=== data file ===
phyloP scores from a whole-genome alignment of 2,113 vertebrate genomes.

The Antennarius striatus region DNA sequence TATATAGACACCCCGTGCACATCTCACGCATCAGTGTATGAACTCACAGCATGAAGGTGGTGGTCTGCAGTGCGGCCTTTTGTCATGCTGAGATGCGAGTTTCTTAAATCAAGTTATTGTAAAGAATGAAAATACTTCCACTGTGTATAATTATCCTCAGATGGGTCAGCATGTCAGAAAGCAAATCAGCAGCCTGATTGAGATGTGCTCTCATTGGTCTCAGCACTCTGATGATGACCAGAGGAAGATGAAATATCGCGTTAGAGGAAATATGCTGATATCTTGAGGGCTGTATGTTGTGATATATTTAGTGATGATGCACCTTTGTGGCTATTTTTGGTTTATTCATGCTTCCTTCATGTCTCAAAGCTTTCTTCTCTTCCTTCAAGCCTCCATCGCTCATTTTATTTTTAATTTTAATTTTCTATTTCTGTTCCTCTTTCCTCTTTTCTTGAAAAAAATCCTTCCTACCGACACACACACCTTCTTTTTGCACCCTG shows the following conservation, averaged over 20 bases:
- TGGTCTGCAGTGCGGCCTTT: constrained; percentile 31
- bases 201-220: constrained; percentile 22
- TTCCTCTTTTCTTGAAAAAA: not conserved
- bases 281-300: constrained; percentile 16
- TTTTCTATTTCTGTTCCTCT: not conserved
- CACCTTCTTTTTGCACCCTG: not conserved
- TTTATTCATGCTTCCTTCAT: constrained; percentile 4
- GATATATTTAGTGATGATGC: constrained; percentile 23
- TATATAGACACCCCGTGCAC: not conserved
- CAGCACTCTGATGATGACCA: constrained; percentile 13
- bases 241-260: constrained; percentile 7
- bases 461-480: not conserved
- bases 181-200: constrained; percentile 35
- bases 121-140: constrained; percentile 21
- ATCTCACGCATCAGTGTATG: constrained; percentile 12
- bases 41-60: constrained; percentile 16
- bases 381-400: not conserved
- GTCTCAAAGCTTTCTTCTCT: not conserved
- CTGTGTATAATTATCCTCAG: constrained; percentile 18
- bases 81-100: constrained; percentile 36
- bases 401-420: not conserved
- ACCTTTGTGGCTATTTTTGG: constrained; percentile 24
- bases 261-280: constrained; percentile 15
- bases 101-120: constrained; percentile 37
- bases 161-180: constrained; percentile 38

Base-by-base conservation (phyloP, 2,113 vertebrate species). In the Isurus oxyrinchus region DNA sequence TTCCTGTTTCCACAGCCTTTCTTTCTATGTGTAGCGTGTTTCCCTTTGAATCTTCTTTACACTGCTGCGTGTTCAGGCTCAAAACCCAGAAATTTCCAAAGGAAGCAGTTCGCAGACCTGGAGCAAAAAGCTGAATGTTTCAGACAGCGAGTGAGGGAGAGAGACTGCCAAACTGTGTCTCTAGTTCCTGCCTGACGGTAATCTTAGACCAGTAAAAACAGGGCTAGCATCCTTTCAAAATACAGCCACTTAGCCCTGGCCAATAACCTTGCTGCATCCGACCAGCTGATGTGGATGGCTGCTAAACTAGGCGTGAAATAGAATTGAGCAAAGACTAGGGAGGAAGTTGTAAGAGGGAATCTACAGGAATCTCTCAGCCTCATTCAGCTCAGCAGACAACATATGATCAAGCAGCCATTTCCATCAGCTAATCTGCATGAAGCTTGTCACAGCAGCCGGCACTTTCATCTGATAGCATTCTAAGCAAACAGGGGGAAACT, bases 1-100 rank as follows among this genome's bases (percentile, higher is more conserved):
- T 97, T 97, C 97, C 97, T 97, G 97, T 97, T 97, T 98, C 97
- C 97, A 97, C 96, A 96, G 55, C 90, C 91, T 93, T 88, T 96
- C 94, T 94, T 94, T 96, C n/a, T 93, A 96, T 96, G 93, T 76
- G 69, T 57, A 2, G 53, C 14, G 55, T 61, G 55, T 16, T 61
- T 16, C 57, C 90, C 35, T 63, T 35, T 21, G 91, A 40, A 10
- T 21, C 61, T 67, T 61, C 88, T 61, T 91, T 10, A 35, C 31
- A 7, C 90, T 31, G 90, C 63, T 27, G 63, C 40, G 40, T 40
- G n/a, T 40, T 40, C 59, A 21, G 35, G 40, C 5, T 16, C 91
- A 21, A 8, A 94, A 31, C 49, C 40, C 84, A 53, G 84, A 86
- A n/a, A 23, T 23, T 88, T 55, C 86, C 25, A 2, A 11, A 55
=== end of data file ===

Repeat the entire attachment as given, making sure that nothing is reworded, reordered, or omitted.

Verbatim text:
phyloP scores from a whole-genome alignment of 2,113 vertebrate genomes.

The Antennarius striatus region DNA sequence TATATAGACACCCCGTGCACATCTCACGCATCAGTGTATGAACTCACAGCATGAAGGTGGTGGTCTGCAGTGCGGCCTTTTGTCATGCTGAGATGCGAGTTTCTTAAATCAAGTTATTGTAAAGAATGAAAATACTTCCACTGTGTATAATTATCCTCAGATGGGTCAGCATGTCAGAAAGCAAATCAGCAGCCTGATTGAGATGTGCTCTCATTGGTCTCAGCACTCTGATGATGACCAGAGGAAGATGAAATATCGCGTTAGAGGAAATATGCTGATATCTTGAGGGCTGTATGTTGTGATATATTTAGTGATGATGCACCTTTGTGGCTATTTTTGGTTTATTCATGCTTCCTTCATGTCTCAAAGCTTTCTTCTCTTCCTTCAAGCCTCCATCGCTCATTTTATTTTTAATTTTAATTTTCTATTTCTGTTCCTCTTTCCTCTTTTCTTGAAAAAAATCCTTCCTACCGACACACACACCTTCTTTTTGCACCCTG shows the following conservation, averaged over 20 bases:
- TGGTCTGCAGTGCGGCCTTT: constrained; percentile 31
- bases 201-220: constrained; percentile 22
- TTCCTCTTTTCTTGAAAAAA: not conserved
- bases 281-300: constrained; percentile 16
- TTTTCTATTTCTGTTCCTCT: not conserved
- CACCTTCTTTTTGCACCCTG: not conserved
- TTTATTCATGCTTCCTTCAT: constrained; percentile 4
- GATATATTTAGTGATGATGC: constrained; percentile 23
- TATATAGACACCCCGTGCAC: not conserved
- CAGCACTCTGATGATGACCA: constrained; percentile 13
- bases 241-260: constrained; percentile 7
- bases 461-480: not conserved
- bases 181-200: constrained; percentile 35
- bases 121-140: constrained; percentile 21
- ATCTCACGCATCAGTGTATG: constrained; percentile 12
- bases 41-60: constrained; percentile 16
- bases 381-400: not conserved
- GTCTCAAAGCTTTCTTCTCT: not conserved
- CTGTGTATAATTATCCTCAG: constrained; percentile 18
- bases 81-100: constrained; percentile 36
- bases 401-420: not conserved
- ACCTTTGTGGCTATTTTTGG: constrained; percentile 24
- bases 261-280: constrained; percentile 15
- bases 101-120: constrained; percentile 37
- bases 161-180: constrained; percentile 38

Base-by-base conservation (phyloP, 2,113 vertebrate species). In the Isurus oxyrinchus region DNA sequence TTCCTGTTTCCACAGCCTTTCTTTCTATGTGTAGCGTGTTTCCCTTTGAATCTTCTTTACACTGCTGCGTGTTCAGGCTCAAAACCCAGAAATTTCCAAAGGAAGCAGTTCGCAGACCTGGAGCAAAAAGCTGAATGTTTCAGACAGCGAGTGAGGGAGAGAGACTGCCAAACTGTGTCTCTAGTTCCTGCCTGACGGTAATCTTAGACCAGTAAAAACAGGGCTAGCATCCTTTCAAAATACAGCCACTTAGCCCTGGCCAATAACCTTGCTGCATCCGACCAGCTGATGTGGATGGCTGCTAAACTAGGCGTGAAATAGAATTGAGCAAAGACTAGGGAGGAAGTTGTAAGAGGGAATCTACAGGAATCTCTCAGCCTCATTCAGCTCAGCAGACAACATATGATCAAGCAGCCATTTCCATCAGCTAATCTGCATGAAGCTTGTCACAGCAGCCGGCACTTTCATCTGATAGCATTCTAAGCAAACAGGGGGAAACT, bases 1-100 rank as follows among this genome's bases (percentile, higher is more conserved):
- T 97, T 97, C 97, C 97, T 97, G 97, T 97, T 97, T 98, C 97
- C 97, A 97, C 96, A 96, G 55, C 90, C 91, T 93, T 88, T 96
- C 94, T 94, T 94, T 96, C n/a, T 93, A 96, T 96, G 93, T 76
- G 69, T 57, A 2, G 53, C 14, G 55, T 61, G 55, T 16, T 61
- T 16, C 57, C 90, C 35, T 63, T 35, T 21, G 91, A 40, A 10
- T 21, C 61, T 67, T 61, C 88, T 61, T 91, T 10, A 35, C 31
- A 7, C 90, T 31, G 90, C 63, T 27, G 63, C 40, G 40, T 40
- G n/a, T 40, T 40, C 59, A 21, G 35, G 40, C 5, T 16, C 91
- A 21, A 8, A 94, A 31, C 49, C 40, C 84, A 53, G 84, A 86
- A n/a, A 23, T 23, T 88, T 55, C 86, C 25, A 2, A 11, A 55